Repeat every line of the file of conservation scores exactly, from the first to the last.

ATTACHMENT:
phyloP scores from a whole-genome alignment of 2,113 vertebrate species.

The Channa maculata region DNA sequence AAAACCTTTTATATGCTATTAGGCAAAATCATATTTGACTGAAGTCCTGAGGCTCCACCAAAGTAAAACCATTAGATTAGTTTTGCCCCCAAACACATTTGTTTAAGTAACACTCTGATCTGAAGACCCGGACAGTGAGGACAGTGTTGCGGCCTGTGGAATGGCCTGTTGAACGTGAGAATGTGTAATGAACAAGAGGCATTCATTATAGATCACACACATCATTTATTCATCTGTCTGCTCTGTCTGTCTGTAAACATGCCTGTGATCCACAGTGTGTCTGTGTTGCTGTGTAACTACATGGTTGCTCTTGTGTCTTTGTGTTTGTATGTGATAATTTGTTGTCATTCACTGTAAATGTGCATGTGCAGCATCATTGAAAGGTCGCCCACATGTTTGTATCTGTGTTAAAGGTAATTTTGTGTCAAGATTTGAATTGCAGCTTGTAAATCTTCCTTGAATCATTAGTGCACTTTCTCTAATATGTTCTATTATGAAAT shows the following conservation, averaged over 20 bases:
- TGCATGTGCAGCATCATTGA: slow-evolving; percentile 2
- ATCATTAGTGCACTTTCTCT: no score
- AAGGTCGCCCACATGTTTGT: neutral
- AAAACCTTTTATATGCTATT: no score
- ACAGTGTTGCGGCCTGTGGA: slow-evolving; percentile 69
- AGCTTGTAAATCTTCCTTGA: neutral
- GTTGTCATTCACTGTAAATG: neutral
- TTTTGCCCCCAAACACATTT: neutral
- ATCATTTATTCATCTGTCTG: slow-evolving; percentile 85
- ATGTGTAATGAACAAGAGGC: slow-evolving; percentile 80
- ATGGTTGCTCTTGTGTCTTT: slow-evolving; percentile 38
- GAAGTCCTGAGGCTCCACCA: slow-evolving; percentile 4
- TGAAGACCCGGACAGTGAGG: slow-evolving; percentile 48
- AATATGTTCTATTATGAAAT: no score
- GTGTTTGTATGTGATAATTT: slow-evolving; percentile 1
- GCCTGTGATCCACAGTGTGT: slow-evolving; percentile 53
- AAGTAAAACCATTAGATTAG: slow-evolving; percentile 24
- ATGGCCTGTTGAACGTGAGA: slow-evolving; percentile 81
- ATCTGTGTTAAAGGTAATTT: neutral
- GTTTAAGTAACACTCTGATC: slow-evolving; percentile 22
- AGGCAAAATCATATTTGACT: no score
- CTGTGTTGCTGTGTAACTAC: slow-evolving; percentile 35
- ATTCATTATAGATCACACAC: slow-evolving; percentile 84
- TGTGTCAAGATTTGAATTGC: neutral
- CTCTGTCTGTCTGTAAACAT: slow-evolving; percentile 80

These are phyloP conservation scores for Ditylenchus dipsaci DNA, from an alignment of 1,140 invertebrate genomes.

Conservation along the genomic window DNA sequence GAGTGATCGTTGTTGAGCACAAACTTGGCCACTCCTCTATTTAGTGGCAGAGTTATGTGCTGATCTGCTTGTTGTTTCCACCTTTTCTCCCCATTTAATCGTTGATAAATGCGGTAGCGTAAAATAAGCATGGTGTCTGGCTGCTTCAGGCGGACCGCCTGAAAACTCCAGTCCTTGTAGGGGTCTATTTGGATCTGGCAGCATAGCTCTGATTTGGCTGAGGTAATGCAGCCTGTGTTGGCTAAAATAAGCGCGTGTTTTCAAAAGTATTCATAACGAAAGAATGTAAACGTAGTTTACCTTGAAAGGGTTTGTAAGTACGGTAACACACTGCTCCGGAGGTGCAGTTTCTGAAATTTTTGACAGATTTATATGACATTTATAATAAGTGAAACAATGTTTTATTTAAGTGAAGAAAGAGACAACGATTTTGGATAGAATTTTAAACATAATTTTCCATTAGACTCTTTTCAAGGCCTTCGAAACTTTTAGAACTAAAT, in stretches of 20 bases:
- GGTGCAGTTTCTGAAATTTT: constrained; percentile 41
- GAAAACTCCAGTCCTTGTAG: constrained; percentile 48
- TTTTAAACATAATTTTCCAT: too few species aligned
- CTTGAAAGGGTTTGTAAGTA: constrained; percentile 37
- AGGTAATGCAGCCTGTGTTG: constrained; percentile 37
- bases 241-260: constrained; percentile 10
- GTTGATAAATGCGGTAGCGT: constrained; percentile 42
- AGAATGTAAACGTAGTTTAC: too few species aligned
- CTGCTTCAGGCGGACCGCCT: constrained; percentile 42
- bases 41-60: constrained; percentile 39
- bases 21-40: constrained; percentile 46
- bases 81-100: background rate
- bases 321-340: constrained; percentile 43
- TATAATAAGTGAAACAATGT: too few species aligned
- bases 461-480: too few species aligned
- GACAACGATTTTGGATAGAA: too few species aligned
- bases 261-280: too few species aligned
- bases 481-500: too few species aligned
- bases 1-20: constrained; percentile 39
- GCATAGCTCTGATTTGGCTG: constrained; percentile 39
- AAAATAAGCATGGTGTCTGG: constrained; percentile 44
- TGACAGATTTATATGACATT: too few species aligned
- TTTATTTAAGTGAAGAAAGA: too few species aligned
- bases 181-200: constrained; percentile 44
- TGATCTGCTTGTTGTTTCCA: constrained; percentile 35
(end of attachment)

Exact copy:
phyloP scores from a whole-genome alignment of 2,113 vertebrate species.

The Channa maculata region DNA sequence AAAACCTTTTATATGCTATTAGGCAAAATCATATTTGACTGAAGTCCTGAGGCTCCACCAAAGTAAAACCATTAGATTAGTTTTGCCCCCAAACACATTTGTTTAAGTAACACTCTGATCTGAAGACCCGGACAGTGAGGACAGTGTTGCGGCCTGTGGAATGGCCTGTTGAACGTGAGAATGTGTAATGAACAAGAGGCATTCATTATAGATCACACACATCATTTATTCATCTGTCTGCTCTGTCTGTCTGTAAACATGCCTGTGATCCACAGTGTGTCTGTGTTGCTGTGTAACTACATGGTTGCTCTTGTGTCTTTGTGTTTGTATGTGATAATTTGTTGTCATTCACTGTAAATGTGCATGTGCAGCATCATTGAAAGGTCGCCCACATGTTTGTATCTGTGTTAAAGGTAATTTTGTGTCAAGATTTGAATTGCAGCTTGTAAATCTTCCTTGAATCATTAGTGCACTTTCTCTAATATGTTCTATTATGAAAT shows the following conservation, averaged over 20 bases:
- TGCATGTGCAGCATCATTGA: slow-evolving; percentile 2
- ATCATTAGTGCACTTTCTCT: no score
- AAGGTCGCCCACATGTTTGT: neutral
- AAAACCTTTTATATGCTATT: no score
- ACAGTGTTGCGGCCTGTGGA: slow-evolving; percentile 69
- AGCTTGTAAATCTTCCTTGA: neutral
- GTTGTCATTCACTGTAAATG: neutral
- TTTTGCCCCCAAACACATTT: neutral
- ATCATTTATTCATCTGTCTG: slow-evolving; percentile 85
- ATGTGTAATGAACAAGAGGC: slow-evolving; percentile 80
- ATGGTTGCTCTTGTGTCTTT: slow-evolving; percentile 38
- GAAGTCCTGAGGCTCCACCA: slow-evolving; percentile 4
- TGAAGACCCGGACAGTGAGG: slow-evolving; percentile 48
- AATATGTTCTATTATGAAAT: no score
- GTGTTTGTATGTGATAATTT: slow-evolving; percentile 1
- GCCTGTGATCCACAGTGTGT: slow-evolving; percentile 53
- AAGTAAAACCATTAGATTAG: slow-evolving; percentile 24
- ATGGCCTGTTGAACGTGAGA: slow-evolving; percentile 81
- ATCTGTGTTAAAGGTAATTT: neutral
- GTTTAAGTAACACTCTGATC: slow-evolving; percentile 22
- AGGCAAAATCATATTTGACT: no score
- CTGTGTTGCTGTGTAACTAC: slow-evolving; percentile 35
- ATTCATTATAGATCACACAC: slow-evolving; percentile 84
- TGTGTCAAGATTTGAATTGC: neutral
- CTCTGTCTGTCTGTAAACAT: slow-evolving; percentile 80

These are phyloP conservation scores for Ditylenchus dipsaci DNA, from an alignment of 1,140 invertebrate genomes.

Conservation along the genomic window DNA sequence GAGTGATCGTTGTTGAGCACAAACTTGGCCACTCCTCTATTTAGTGGCAGAGTTATGTGCTGATCTGCTTGTTGTTTCCACCTTTTCTCCCCATTTAATCGTTGATAAATGCGGTAGCGTAAAATAAGCATGGTGTCTGGCTGCTTCAGGCGGACCGCCTGAAAACTCCAGTCCTTGTAGGGGTCTATTTGGATCTGGCAGCATAGCTCTGATTTGGCTGAGGTAATGCAGCCTGTGTTGGCTAAAATAAGCGCGTGTTTTCAAAAGTATTCATAACGAAAGAATGTAAACGTAGTTTACCTTGAAAGGGTTTGTAAGTACGGTAACACACTGCTCCGGAGGTGCAGTTTCTGAAATTTTTGACAGATTTATATGACATTTATAATAAGTGAAACAATGTTTTATTTAAGTGAAGAAAGAGACAACGATTTTGGATAGAATTTTAAACATAATTTTCCATTAGACTCTTTTCAAGGCCTTCGAAACTTTTAGAACTAAAT, in stretches of 20 bases:
- GGTGCAGTTTCTGAAATTTT: constrained; percentile 41
- GAAAACTCCAGTCCTTGTAG: constrained; percentile 48
- TTTTAAACATAATTTTCCAT: too few species aligned
- CTTGAAAGGGTTTGTAAGTA: constrained; percentile 37
- AGGTAATGCAGCCTGTGTTG: constrained; percentile 37
- bases 241-260: constrained; percentile 10
- GTTGATAAATGCGGTAGCGT: constrained; percentile 42
- AGAATGTAAACGTAGTTTAC: too few species aligned
- CTGCTTCAGGCGGACCGCCT: constrained; percentile 42
- bases 41-60: constrained; percentile 39
- bases 21-40: constrained; percentile 46
- bases 81-100: background rate
- bases 321-340: constrained; percentile 43
- TATAATAAGTGAAACAATGT: too few species aligned
- bases 461-480: too few species aligned
- GACAACGATTTTGGATAGAA: too few species aligned
- bases 261-280: too few species aligned
- bases 481-500: too few species aligned
- bases 1-20: constrained; percentile 39
- GCATAGCTCTGATTTGGCTG: constrained; percentile 39
- AAAATAAGCATGGTGTCTGG: constrained; percentile 44
- TGACAGATTTATATGACATT: too few species aligned
- TTTATTTAAGTGAAGAAAGA: too few species aligned
- bases 181-200: constrained; percentile 44
- TGATCTGCTTGTTGTTTCCA: constrained; percentile 35